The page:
“I will oppose it,” Cochran continued. “The Department of Agriculture should be given a chance to finally carry out the inspection authority Congress gave it in 2008. This inspection process would help ensure that imported catfish are as safe and nutritious as the catfish produced in Mississippi and elsewhere. We do not have that assurance today The current federal inspection regime involves testing a very small percentage – only 2 percent — of the catfish imported into this country. While I regret the long, drawn-out process to implement this USDA mandate, I believe it remains important.”
Unfortunately, neither Cochran nor McCain’s positions do a lot to help the Mississippi catfish farmers, mostly conservative and mostly Republican, who are going broke.
As someone without a dog in the fight, other than being from a state that produces farm-raised catfish, it would appear Sen. McCain is more concerned about trade with Vietnam than the economy in the South, specifically.
Mississippi catfish growers have taken a huge financial hit from the import of catfish products, according to statistics from U.S. Department of Agriculture.
In recent weeks, we reported that Itta Bena-based Heartland Catfish is making cutbacks. Many other independent farmers are turning over their ponds to go back to row crops, and this has been going on for years now.
It won’t be too long before there isn’t a debate to have as all of the catfish ponds around the South will have dried up.
We won’t take it for granted, like we do now, of the all-you-can-eat buffets across Mississippi and the rest of the Southeast.
It will become something we eat when we go and catch the big one; you know, the one that has grown up in the Mississippi River where it has survived on a constant diet of sludge and pollutants.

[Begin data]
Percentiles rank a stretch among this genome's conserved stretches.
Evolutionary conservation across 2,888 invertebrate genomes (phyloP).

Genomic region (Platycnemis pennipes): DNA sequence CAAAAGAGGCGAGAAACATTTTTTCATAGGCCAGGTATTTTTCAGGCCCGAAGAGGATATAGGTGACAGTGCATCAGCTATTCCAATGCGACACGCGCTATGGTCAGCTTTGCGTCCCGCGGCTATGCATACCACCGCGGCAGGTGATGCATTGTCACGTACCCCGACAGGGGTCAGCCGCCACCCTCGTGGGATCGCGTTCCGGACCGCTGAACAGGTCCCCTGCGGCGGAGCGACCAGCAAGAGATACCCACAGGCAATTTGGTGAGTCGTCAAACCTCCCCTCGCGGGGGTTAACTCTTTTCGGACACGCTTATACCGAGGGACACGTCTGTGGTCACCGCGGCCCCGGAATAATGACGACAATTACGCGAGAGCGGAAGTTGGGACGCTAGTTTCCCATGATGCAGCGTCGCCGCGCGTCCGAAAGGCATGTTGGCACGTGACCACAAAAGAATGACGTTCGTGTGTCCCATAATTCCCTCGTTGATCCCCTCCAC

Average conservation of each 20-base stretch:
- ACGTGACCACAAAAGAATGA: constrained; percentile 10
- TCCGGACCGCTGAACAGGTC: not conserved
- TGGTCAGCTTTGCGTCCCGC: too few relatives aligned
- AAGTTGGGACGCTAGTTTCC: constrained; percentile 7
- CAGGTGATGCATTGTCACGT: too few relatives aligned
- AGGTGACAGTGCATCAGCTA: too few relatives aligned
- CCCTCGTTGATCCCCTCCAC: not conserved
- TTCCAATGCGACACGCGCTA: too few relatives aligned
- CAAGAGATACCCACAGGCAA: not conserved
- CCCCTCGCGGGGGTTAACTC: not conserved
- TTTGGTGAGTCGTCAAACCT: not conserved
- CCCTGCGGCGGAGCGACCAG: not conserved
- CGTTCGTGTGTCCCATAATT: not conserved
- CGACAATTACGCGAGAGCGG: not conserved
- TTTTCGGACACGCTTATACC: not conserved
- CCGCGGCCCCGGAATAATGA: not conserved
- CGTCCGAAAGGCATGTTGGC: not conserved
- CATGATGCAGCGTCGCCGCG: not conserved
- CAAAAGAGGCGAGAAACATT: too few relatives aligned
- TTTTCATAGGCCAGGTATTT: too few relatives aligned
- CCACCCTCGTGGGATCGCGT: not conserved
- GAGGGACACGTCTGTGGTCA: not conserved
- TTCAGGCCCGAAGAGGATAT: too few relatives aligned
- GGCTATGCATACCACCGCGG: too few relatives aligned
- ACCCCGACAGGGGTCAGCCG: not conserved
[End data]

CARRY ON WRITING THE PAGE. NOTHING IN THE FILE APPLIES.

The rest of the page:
You know, kind of like the fish the Vietnamese importing to us now.

Contact Mississippi Business Journal editor Ross Reily at ross.reily@msbusiness.com or (601) 364-1018.

Update: McCain versus Mississippi catfish

March 9th, 2011 Comments off

The catfish industry isn’t receiving any favors lately …

I will have my column about the subject this week, which you can read on my blog Friday …

Below is reaction from the catfish industry, followed by a statement from Sen. Jon McCain.

Catfish Industry

A proposal by Sen. John McCain to repeal a law making all catfish safer for American consumers ignores numerous findings of banned substances in imported catfish products and favors inadequate food safety requirements.

“It is stunning that Sen. McCain has chosen to protect importers and Vietnamese farmers over the health and safety of American citizens,” said Butch Wilson, newly elected president of the Catfish Farmers of America.

The U.S. Congress, concerned about food safety, voted to move catfish inspections and regulation from the FDA to USDA as part of the 2008 Farm Bill.

A bill proposed by Senators John McCain (R-Arizona) and Tom Coburn (R-Oklahoma) would repeal the 2008 regulation.

The USDA has greater authority to conduct on-site safety inspections of production facilities, guarantee accurate labeling and enforce requirements that imported meat, poultry and catfish meet the same health and safety standards as American products. The USDA’s inspection requirements and regulations are well-known to U.S. trading partners.

In a statement announcing the bill, McCain alleged the “Food and Drug Administration hasn’t reported any safety or health problems with the Vietnamese imports.”

That is wrong. The FDA has found in imported catfish from Vietnam and other nations potentially dangerous chemicals or drugs that are banned by the United States in farm-raised catfish, according to the FDA. Details at this FDA link:

http://www.fda.gov/Food/FoodSafety/Product-SpecificInformation/Seafood/SeafoodRegulatoryProgram/ucm150954.htm

The National Oceanic and Atmospheric Administration reported last month a major criminal case of mislabeling and hazardous contaminants found in Vietnamese frozen catfish fillets imported by a seafood import company in McCain’s home state of Arizona. NOAA’s criminal investigation discovered that the Arizona company “bought Vietnamese catfish illegally imported into the U.S. labeled as sole” which was then sold to approximately 65 different wholesale customers, including supermarkets and restaurants.